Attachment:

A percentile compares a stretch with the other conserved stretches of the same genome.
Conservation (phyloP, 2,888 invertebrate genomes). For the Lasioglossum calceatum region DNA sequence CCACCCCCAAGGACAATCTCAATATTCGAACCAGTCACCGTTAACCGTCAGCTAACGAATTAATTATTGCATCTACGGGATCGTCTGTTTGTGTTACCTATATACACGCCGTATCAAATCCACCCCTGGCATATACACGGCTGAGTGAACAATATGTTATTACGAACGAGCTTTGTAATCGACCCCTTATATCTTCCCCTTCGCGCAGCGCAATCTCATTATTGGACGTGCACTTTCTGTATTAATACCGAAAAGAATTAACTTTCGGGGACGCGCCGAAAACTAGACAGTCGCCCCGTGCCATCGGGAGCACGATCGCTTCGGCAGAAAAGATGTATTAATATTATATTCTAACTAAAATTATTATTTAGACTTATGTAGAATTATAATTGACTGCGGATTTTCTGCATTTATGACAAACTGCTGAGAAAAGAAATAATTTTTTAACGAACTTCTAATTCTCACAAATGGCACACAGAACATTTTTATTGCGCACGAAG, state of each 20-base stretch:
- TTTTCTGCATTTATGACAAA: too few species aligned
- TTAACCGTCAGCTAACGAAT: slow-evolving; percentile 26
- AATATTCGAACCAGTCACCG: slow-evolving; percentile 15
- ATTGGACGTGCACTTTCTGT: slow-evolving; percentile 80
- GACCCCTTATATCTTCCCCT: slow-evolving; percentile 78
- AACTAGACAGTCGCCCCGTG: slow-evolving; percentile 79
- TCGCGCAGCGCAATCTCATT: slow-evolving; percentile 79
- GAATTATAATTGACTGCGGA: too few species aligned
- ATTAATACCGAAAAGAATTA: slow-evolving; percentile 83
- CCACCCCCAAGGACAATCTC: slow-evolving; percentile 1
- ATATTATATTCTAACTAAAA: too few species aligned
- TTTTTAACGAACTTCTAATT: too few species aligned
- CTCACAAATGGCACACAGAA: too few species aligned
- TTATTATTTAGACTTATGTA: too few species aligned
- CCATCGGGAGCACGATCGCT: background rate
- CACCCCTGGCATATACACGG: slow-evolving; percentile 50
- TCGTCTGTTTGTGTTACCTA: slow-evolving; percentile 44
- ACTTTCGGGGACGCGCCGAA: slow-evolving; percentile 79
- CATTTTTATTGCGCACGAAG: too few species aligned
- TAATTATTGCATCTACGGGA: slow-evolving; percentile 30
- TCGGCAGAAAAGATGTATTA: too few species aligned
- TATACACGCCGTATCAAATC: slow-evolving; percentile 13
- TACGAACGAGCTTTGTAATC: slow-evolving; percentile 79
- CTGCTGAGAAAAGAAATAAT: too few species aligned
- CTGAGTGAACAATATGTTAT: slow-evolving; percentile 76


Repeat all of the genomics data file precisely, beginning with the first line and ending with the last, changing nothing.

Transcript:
A percentile compares a stretch with the other conserved stretches of the same genome.
Conservation (phyloP, 2,888 invertebrate genomes). For the Lasioglossum calceatum region DNA sequence CCACCCCCAAGGACAATCTCAATATTCGAACCAGTCACCGTTAACCGTCAGCTAACGAATTAATTATTGCATCTACGGGATCGTCTGTTTGTGTTACCTATATACACGCCGTATCAAATCCACCCCTGGCATATACACGGCTGAGTGAACAATATGTTATTACGAACGAGCTTTGTAATCGACCCCTTATATCTTCCCCTTCGCGCAGCGCAATCTCATTATTGGACGTGCACTTTCTGTATTAATACCGAAAAGAATTAACTTTCGGGGACGCGCCGAAAACTAGACAGTCGCCCCGTGCCATCGGGAGCACGATCGCTTCGGCAGAAAAGATGTATTAATATTATATTCTAACTAAAATTATTATTTAGACTTATGTAGAATTATAATTGACTGCGGATTTTCTGCATTTATGACAAACTGCTGAGAAAAGAAATAATTTTTTAACGAACTTCTAATTCTCACAAATGGCACACAGAACATTTTTATTGCGCACGAAG, state of each 20-base stretch:
- TTTTCTGCATTTATGACAAA: too few species aligned
- TTAACCGTCAGCTAACGAAT: slow-evolving; percentile 26
- AATATTCGAACCAGTCACCG: slow-evolving; percentile 15
- ATTGGACGTGCACTTTCTGT: slow-evolving; percentile 80
- GACCCCTTATATCTTCCCCT: slow-evolving; percentile 78
- AACTAGACAGTCGCCCCGTG: slow-evolving; percentile 79
- TCGCGCAGCGCAATCTCATT: slow-evolving; percentile 79
- GAATTATAATTGACTGCGGA: too few species aligned
- ATTAATACCGAAAAGAATTA: slow-evolving; percentile 83
- CCACCCCCAAGGACAATCTC: slow-evolving; percentile 1
- ATATTATATTCTAACTAAAA: too few species aligned
- TTTTTAACGAACTTCTAATT: too few species aligned
- CTCACAAATGGCACACAGAA: too few species aligned
- TTATTATTTAGACTTATGTA: too few species aligned
- CCATCGGGAGCACGATCGCT: background rate
- CACCCCTGGCATATACACGG: slow-evolving; percentile 50
- TCGTCTGTTTGTGTTACCTA: slow-evolving; percentile 44
- ACTTTCGGGGACGCGCCGAA: slow-evolving; percentile 79
- CATTTTTATTGCGCACGAAG: too few species aligned
- TAATTATTGCATCTACGGGA: slow-evolving; percentile 30
- TCGGCAGAAAAGATGTATTA: too few species aligned
- TATACACGCCGTATCAAATC: slow-evolving; percentile 13
- TACGAACGAGCTTTGTAATC: slow-evolving; percentile 79
- CTGCTGAGAAAAGAAATAAT: too few species aligned
- CTGAGTGAACAATATGTTAT: slow-evolving; percentile 76